On 7/20/2013 7:57 PM, lokesh kumar wrote:

> Yes, I am also thinking there must be some ways to know about the number of loops. We can calculate small numbers like 5-bit or 6-bit by using our hand. But it is very hard to calculate for 163-bit.

>

> In your last message you told that, 3 loops are used to reduced. But it is not correct. After the first loop, you are getting two zeros in the beginning. So we do not need to apply the reduction polynomial value.So the 2nd loop is not needed. We can directly consider 1111101 and XOR with 100101 to get the 5-bit number.
I think you didn't look at my example carefully enough. If a = 11111

then c = 101010101 which is 9 bits. The IP is used once which removes

the one in the msb and as you say, the next bit is a zero which is not

changed. So we get two bits in the first step. But that still leaves

us with a seven bit number and each further application of the IP only

removes a single bit from the resulting value of c.

> http://www-brs.ub.ruhr-uni-bochum.de...deepS/diss.pdf

>

> I am quite not sure if you can access this link.
Yes, I downloaded it and can open it, just not in Acrobat, I have an

older copy which won't open this file, I have to use SumatraPDF reader.

> If you are unable, then please google "elliptic curve cryptography for constrained devices" and check out the first link. On page number 132 (figure 8..2), the multiplier circuit for 163 bit is given. The reduction polynomial for 163 bit is, F(x) = x^163 + x^7 + x^6 + x^3 +1
I think you mean figure 8.1 on page 132? That is what I am seeing.

> So if you closely take a look on the circuit, then you can see that almost all the parts are similar. But there are 3 extra XOR gates are connected. The first extra XOR gate is connected after C2 register ( it is for x^3 which is a part of irreducible polynomial). The second extra XOR gate is connected after C5 register ( for x^6 which is a part of irreducible polynomial) and the third extra XOR gate is connected after C6 register ( for x^7 term in the polynomial). The output of C162 is directly connected to the XOR gate before C0. Because we do not need to add XOR gates for x^162 and 1.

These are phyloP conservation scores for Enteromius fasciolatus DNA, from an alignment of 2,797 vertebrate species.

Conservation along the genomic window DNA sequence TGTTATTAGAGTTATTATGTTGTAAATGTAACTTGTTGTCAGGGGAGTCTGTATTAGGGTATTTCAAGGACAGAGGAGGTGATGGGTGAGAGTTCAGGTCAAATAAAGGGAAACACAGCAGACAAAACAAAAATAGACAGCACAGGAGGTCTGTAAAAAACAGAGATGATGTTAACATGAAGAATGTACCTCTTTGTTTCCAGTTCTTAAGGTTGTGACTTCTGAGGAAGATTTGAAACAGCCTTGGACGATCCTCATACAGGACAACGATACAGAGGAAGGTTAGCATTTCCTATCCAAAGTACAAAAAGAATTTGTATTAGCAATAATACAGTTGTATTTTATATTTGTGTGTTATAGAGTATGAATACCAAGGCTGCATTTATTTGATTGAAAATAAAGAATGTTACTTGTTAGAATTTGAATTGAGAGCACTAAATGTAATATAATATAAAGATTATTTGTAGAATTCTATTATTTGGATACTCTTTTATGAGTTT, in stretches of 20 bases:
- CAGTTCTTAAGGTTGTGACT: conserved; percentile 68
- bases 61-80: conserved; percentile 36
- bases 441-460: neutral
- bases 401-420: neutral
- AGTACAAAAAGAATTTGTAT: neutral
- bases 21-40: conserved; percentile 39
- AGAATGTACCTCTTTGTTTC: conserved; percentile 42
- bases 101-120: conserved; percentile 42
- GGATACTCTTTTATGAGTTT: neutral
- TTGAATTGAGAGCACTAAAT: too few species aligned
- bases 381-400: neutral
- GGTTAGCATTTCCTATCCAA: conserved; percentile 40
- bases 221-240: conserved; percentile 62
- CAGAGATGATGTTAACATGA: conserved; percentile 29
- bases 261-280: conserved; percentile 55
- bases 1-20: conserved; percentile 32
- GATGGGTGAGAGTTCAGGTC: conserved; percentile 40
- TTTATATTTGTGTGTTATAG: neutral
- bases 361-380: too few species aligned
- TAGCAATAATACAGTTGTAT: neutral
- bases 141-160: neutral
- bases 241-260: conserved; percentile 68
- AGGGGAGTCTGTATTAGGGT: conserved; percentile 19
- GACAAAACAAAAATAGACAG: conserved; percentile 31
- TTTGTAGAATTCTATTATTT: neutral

>

> Similarly for a 5-bit number, the reduction polynomial is F(x) = x^5 + x^2 + 1

> So in this case we need to connect only one extra XOR gate after C1 (or before C0). And the output from c4 is directly connected to the XOR gate before C0.

>

> In this case the reduction polynomial is attached. So the result if we take both A and B are of 5-bit numbers, then we will get the 5-bit number as an output.

> This is the basic operation for the multiplier.

>

> Now please look at the squaring circuit on page 133 (figure 8.3). I am unable to understand the circuit. I am not sure if the reduction polynomial is attached here. Please have a look on it and let me know if you understand.
I assume you mean figure 8.2 on page 133.

Sorry, I can follow your directions above, but I understand this less

than you do. However, I think there is a lot not shown in Figure 8.2 on

page 133. I guess most, if not each output bit has at least one XOR

gate. I am guessing that they have manually "unrolled" the loop of the

calculation and it distills to a series of XOR gates on each output. In

fact, I seem to recall doing exactly that with a CRC computation once.

We had to calculate CRC on some 32 bits of input at a time. I took the

single bit calculation and applied it 32 times algebraically to produce

a fairly messy, but accurate result. We can do that in VHDL without

manually calculating the coefficients. We just apply the IP ANDed with

the corresponding bit of the temp variable and the calculations will be

implemented.

So if you want a fully combinatorial circuit like they are describing in

the squaring circuit of Figure 8.2 I will write a loop of combinatorial

logic. I can only think the complication of the code you provided where

they copy other higher order bits into the "zero" bits of c must be a

way to simplify the circuit and save the logic of the zero bits.

Although things like zero inputs are often optimized automatically in

FPGA design tools making this unnecessary.

--

Rick